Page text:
13 June 2023

Otago PhD student from Pakistan converts solar energy into clean, green hydrogen


With the world fast running out of fossil fuels, the work of researchers like international student Mohsin Ijaz could bring us closer to producing alternative sources of renewable energy such as hydrogen cost-effectively.

Scientists the world over are working to find alternatives to fossil fuels. Hydrogen is one such alternative that caught Mohsin Ijaz and his research supervisor Professor Richard Blaikie’s eye.

Hydrogen has become a “very, very hot topic” because it is a clean, green source of renewable energy, Mohsin says.

“But the problem with hydrogen is its expensive production cost.

“Solar energy is the biggest source of energy but maybe 99 percent is wasted.

“We therefore need to find ways for efficient conversion of solar into hydrogen energy following New Zealand’s 2025 renewable energy target.”

Mohsin’s research could help develop practical devices that effectively convert solar energy to hydrogen. His work focuses on enhancing how solar cells absorb light or solar energy using metallic nanostructures than can then effectively help convert solar energy into hydrogen.

His thesis, which he handed in March this year, has had him develop a ‘proof of concept’ to show how hydrogen can be produced from solar energy more efficiently.

Earlier this year, Mohsin was also one of two University of Otago students to win spots to attend the Global Young Scientist Summit in Singapore. The summit was a great opportunity to connect young researchers with scientists who are world class within their fields, he says.

Mohsin in Singapore earlier this year, where he attended the Global Young Scientist Summit.

Choosing University of Otago for its high ranking in the field

For someone who is now fully immersed in the world of physics, research in a pure science was not at the top of Mohsin’s list when he was at college.

Growing up in Pakistan, Mohsin was initially drawn to study science for the skills, knowledge, and benefits that he saw advancements in STEM bringing to developing communities around him.

But he enjoyed studying physics so much that he decided to pursue research in physics instead of opting for a more applied field such as software engineering.

Mohsin had offers to study for his PhD from three universities in the UK, China, and Canada. All of which he swept aside in favour of the University of Otago because the university ranked higher in his chosen field than the other institutions he was looking at.

“The people I interacted with at Otago during the application process were nice and friendly, especially my research supervisor Richard Blaikie. This is comfortable, I thought. I should work with him,” Mohsin said.

Mohsin arrived in New Zealand to work on his PhD in March 2020, a mere two weeks before the global pandemic forced border closures around the world. Working on his PhD for three years without being able to visit family back in Pakistan wasn’t easy.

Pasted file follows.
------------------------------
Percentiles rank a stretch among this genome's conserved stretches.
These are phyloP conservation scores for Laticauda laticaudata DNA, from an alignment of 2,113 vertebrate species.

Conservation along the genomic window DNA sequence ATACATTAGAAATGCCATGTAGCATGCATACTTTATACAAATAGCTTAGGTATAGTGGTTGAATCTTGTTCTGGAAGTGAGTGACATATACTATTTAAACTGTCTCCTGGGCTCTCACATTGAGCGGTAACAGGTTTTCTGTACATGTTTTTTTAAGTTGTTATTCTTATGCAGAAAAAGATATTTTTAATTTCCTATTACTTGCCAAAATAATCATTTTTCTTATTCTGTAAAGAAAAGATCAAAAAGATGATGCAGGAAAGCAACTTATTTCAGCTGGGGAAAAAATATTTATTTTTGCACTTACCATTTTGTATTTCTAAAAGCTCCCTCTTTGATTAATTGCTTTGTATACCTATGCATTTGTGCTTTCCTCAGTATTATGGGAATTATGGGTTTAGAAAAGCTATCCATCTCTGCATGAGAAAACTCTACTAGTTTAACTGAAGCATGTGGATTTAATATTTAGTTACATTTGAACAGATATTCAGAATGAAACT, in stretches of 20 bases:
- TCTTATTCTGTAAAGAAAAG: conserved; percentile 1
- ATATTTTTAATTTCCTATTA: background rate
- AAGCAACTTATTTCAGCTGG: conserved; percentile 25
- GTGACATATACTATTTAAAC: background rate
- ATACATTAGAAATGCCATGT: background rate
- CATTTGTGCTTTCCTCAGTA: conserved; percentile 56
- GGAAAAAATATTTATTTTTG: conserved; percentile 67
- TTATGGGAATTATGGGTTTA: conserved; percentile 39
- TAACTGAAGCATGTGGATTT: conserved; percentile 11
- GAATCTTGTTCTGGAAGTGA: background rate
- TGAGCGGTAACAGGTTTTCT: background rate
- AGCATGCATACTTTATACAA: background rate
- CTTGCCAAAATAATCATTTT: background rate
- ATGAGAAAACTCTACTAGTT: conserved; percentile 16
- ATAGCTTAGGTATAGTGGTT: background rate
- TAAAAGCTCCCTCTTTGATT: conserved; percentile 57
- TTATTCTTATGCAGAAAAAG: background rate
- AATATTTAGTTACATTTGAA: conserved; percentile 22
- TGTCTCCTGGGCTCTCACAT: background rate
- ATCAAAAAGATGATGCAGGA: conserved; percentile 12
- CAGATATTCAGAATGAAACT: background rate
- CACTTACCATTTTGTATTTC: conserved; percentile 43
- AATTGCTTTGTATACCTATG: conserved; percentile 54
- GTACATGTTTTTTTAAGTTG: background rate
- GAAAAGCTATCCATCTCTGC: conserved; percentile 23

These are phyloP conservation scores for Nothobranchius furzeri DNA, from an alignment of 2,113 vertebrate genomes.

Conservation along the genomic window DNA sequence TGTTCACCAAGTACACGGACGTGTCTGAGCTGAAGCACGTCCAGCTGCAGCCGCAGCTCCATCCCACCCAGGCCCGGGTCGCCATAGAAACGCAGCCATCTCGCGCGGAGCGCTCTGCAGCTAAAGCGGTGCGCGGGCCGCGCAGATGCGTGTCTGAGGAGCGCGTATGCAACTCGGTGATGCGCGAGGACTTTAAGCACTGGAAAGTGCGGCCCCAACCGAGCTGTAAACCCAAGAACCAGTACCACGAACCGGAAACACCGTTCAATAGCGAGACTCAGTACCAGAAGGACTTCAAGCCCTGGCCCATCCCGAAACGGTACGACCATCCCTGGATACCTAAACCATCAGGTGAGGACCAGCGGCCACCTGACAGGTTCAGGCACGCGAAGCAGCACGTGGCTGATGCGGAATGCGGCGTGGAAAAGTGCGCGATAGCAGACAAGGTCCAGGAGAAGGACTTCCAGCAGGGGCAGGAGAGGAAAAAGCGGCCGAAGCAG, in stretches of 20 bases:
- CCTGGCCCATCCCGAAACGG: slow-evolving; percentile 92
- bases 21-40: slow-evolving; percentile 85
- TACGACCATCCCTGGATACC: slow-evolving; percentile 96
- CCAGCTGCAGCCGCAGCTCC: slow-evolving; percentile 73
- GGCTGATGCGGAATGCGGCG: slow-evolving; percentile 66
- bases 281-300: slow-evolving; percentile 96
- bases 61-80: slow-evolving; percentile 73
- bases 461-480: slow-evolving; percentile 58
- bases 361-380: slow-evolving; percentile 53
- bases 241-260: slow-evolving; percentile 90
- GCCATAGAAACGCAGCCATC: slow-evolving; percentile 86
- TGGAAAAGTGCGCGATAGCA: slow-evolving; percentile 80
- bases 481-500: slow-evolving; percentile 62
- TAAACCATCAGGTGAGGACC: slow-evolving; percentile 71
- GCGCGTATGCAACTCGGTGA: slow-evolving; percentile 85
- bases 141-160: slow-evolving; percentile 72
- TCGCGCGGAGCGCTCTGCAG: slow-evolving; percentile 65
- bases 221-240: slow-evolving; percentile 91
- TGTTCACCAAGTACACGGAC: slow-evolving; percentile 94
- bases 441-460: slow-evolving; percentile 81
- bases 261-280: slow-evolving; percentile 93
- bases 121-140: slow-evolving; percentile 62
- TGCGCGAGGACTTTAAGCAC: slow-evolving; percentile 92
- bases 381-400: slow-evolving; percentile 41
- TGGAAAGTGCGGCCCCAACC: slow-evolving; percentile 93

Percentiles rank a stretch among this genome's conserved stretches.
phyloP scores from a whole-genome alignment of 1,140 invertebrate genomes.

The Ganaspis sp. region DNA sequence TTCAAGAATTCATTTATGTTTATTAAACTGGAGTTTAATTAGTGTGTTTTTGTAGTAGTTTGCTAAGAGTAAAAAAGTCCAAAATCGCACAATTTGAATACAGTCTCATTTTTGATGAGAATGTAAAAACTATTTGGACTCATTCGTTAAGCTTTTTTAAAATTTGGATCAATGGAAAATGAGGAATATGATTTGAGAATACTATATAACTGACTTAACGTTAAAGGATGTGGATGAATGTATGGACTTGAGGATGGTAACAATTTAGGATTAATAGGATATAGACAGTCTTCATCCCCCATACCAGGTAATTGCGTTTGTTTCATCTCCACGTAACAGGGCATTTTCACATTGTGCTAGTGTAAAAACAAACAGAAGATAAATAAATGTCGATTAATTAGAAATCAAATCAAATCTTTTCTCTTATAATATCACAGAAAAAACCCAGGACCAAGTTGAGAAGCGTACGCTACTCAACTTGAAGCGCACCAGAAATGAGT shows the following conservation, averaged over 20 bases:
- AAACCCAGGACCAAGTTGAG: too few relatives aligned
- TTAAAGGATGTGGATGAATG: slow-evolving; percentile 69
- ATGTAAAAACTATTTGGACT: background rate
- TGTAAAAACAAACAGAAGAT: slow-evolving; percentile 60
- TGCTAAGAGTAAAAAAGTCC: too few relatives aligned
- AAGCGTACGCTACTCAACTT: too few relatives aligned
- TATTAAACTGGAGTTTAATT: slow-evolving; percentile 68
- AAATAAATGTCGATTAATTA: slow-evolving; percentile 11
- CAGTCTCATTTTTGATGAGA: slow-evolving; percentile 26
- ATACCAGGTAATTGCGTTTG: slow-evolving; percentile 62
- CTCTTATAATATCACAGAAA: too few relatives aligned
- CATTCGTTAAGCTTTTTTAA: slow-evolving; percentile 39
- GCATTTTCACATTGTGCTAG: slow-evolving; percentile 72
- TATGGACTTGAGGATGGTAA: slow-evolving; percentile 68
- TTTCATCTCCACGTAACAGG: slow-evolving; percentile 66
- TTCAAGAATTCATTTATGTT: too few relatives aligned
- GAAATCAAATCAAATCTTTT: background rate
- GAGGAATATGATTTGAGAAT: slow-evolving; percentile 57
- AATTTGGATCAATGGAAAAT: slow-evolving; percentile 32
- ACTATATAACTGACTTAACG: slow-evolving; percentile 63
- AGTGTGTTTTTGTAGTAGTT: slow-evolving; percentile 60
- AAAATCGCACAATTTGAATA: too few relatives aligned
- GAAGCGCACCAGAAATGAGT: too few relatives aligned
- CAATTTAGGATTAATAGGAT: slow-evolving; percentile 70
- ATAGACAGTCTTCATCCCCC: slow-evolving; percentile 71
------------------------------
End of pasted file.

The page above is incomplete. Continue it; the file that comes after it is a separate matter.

“I feel lucky [for this experience] but it has been hard too.”

University’s collaborative and kind culture a huge support

Mohsin with research supervisor Richard Blaikie, Deputy Vice-Chancellor, Research and Enterprise, and Professor in Physics, at the University of Otago

He has immensely enjoyed working with his supervisor Professor Blaikie, and appreciates the university’s collaborative, kind culture that helped him do his best.

“Richard helped me a lot, always supportive and so approachable.

“I was used to a different way of doing things during my master’s back home. So I had lots of questions for people initially. But everyone was so patient, supportive, and friendly. That rubbed off on me too. It’s important how we behave, how we treat people,” he says.

Mohsin has been a great student and colleague over the time that he has been a research student in our group at Otago, says his supervisor, Richard Blaikie.

“He was very lucky to be able to get into New Zealand just before the first lockdown in 2020, but that meant that we interacted virtually for the first few months of his PhD!

“It also meant that he had to work as independently as possible – he is very intelligent and resourceful, and it was great to see him quickly get to grips with his project and experiments.”

It was clear that Mohsin’s undergraduate and master’s research from Pakistan had prepared him well, Blaikie says.

“The symmetry to our relationship is that my PhD in the UK was supervised by a professor who was originally from Pakistan also, so I know that the quality of their education system was very high.”

Dunedin best city for students

Mohsin has also enjoyed studying and living in Dunedin and thinks it offers a good education environment and lifestyle.

“It’s the best city for students. It’s not very expensive, not crowded. There are lots of outdoor activities you can enjoy – hiking, running, and cycling.

He does occasionally miss Pakistani-style food in Dunedin but not having easy access to the food of his childhood has now got him honing his cooking skills.

“I can cook a range of Pakistani dishes when I do crave them – varieties of meat curries, biryani, a good chicken kadhai, and even rotis, parathas and dals,” he says.

In the not-too-distant future, Mohsin hopes to be a post-doctoral fellow, publishing as high impact research as possible.

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